English varieties

Robyn Starkey rohina at shaw.ca
Wed Apr 6 18:55:34 EDT 2005

>So where do you (and maybe Pinker) stand on such gloriosities as "the
>car careened down the road" or "I'm really disinterested in that
>subject"?  No, forget it, those are just getting the meaning wrong plain
>and simple, rather than rules of grammar.  
As I understand it, the issue that is being argued is partly that saying 
things are "wrong" means being part of the evil prescriptive coterie. 
But consider this example, produced by a student who is a native speaker 
of English.

"Medieval time is a period in life when kings, knight and other magical 
creatures roamed the land in search of a quest."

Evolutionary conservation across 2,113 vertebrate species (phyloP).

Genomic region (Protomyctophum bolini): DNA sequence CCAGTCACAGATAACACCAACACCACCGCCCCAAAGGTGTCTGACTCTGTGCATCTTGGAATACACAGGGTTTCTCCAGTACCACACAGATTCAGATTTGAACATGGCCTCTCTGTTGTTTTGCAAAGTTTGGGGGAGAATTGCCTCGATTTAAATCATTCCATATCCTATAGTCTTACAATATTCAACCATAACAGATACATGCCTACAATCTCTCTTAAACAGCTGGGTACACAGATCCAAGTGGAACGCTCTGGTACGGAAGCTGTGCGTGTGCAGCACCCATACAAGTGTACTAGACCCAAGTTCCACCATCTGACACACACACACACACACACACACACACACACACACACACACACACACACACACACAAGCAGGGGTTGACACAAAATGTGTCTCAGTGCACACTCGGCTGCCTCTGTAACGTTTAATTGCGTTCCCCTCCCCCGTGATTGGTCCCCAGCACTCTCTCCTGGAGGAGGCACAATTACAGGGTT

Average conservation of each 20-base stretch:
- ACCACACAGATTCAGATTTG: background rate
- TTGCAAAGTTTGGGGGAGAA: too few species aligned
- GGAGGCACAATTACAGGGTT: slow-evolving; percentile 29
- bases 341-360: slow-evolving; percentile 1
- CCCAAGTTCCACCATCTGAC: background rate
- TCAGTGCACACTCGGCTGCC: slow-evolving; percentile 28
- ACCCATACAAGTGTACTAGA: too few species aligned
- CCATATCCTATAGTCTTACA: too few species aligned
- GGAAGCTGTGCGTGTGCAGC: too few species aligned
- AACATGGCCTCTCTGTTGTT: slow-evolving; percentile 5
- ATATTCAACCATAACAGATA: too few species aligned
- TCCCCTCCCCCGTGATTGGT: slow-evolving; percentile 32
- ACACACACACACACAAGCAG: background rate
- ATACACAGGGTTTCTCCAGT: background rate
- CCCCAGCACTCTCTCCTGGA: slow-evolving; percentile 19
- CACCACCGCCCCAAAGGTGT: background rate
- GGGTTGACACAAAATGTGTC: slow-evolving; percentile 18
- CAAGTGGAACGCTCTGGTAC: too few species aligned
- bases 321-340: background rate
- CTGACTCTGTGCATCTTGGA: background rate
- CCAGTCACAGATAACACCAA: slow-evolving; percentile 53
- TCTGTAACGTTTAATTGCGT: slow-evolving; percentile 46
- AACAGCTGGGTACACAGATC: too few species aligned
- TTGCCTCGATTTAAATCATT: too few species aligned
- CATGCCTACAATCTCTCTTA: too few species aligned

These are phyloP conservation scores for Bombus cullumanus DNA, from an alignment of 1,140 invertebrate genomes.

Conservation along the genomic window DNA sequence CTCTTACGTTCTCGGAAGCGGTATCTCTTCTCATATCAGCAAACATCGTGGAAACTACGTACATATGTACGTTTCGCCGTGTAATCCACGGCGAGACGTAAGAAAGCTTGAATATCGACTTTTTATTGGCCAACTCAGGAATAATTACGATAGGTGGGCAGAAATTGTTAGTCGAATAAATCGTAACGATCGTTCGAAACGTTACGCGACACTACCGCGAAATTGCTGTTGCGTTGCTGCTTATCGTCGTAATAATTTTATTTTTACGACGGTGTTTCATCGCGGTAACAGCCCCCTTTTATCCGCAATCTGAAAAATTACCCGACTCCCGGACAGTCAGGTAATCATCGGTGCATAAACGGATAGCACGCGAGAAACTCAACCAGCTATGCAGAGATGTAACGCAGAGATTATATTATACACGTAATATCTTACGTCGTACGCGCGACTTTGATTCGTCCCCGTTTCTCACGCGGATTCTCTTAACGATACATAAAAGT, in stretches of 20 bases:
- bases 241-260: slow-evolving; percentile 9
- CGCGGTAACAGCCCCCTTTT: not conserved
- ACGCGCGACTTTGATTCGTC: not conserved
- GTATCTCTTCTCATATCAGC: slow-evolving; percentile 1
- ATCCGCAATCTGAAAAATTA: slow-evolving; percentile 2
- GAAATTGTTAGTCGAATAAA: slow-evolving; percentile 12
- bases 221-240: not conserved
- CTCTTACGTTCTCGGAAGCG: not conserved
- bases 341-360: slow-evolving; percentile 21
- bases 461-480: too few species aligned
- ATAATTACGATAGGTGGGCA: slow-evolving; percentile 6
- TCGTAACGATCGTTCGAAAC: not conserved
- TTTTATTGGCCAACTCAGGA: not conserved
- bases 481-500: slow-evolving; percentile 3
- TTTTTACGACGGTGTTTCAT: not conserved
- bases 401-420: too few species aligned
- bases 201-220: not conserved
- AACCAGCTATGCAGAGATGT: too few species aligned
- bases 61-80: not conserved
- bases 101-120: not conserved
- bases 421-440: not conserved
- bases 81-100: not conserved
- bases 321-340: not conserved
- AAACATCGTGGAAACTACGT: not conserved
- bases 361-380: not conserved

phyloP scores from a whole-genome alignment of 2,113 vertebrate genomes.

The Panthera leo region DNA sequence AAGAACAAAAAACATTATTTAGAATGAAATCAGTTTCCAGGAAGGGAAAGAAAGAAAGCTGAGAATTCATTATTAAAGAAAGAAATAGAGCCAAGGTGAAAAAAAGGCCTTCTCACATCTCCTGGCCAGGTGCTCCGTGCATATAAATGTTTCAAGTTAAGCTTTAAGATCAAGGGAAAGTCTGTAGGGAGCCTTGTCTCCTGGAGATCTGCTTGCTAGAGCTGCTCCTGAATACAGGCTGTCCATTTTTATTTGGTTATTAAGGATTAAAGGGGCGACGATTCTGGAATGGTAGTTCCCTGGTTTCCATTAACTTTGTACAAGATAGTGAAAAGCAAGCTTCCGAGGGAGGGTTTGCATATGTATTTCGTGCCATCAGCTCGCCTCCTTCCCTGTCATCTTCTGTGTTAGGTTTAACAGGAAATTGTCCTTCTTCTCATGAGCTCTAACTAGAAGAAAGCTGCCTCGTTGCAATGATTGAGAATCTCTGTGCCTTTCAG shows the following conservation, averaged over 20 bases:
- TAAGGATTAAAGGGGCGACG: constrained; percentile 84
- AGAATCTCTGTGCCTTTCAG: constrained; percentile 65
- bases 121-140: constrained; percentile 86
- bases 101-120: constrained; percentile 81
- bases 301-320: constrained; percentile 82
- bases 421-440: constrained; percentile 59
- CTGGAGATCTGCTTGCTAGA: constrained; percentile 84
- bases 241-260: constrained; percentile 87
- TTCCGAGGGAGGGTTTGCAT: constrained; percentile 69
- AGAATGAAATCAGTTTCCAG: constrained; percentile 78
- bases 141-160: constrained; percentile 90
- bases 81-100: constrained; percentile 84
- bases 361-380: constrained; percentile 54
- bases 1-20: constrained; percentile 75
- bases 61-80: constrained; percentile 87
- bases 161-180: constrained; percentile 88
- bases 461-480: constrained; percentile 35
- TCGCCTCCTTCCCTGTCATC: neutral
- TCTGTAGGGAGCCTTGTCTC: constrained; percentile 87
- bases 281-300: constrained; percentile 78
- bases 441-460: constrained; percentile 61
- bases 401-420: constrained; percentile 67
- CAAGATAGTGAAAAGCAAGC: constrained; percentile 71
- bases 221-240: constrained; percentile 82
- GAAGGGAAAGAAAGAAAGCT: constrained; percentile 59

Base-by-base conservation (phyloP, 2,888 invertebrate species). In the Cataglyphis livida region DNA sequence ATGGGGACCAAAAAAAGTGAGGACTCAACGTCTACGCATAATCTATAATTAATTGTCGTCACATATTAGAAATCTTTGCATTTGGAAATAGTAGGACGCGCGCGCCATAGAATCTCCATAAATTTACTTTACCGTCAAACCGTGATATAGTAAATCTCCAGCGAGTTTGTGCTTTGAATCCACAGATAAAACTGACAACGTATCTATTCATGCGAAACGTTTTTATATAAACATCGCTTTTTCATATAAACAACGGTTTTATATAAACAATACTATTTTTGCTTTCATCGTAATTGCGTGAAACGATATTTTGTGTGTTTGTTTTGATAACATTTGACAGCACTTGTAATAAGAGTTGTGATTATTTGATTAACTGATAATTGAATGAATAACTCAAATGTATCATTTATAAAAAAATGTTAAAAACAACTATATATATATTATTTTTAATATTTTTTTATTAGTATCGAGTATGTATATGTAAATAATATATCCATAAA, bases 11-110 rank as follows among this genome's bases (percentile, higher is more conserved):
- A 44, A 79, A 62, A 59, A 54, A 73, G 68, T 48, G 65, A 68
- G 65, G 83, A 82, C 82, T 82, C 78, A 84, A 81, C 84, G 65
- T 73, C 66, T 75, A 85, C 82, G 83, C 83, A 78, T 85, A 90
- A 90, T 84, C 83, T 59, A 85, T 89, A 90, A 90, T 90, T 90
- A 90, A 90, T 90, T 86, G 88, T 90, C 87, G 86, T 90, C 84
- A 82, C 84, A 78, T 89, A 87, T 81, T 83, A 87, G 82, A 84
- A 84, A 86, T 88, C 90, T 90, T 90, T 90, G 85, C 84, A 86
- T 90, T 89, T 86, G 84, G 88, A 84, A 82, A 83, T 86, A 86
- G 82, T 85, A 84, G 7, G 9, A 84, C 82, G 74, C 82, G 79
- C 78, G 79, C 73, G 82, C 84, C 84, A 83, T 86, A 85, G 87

>I'm wondering how you and
>Pinker think language is acquired if not by being taught, to be honest:
>the teaching may taking the form of talking to the infant, and it seems
>to be the case that infants never spoken to don't learn speech, but why
>is talking to an infant not "teaching" it?
That was my point. Also that children continue to acquire language when 
they are at school: where's the line between learning "naturally" and 
"unnaturally"? I think I learned a lot of language by reading.


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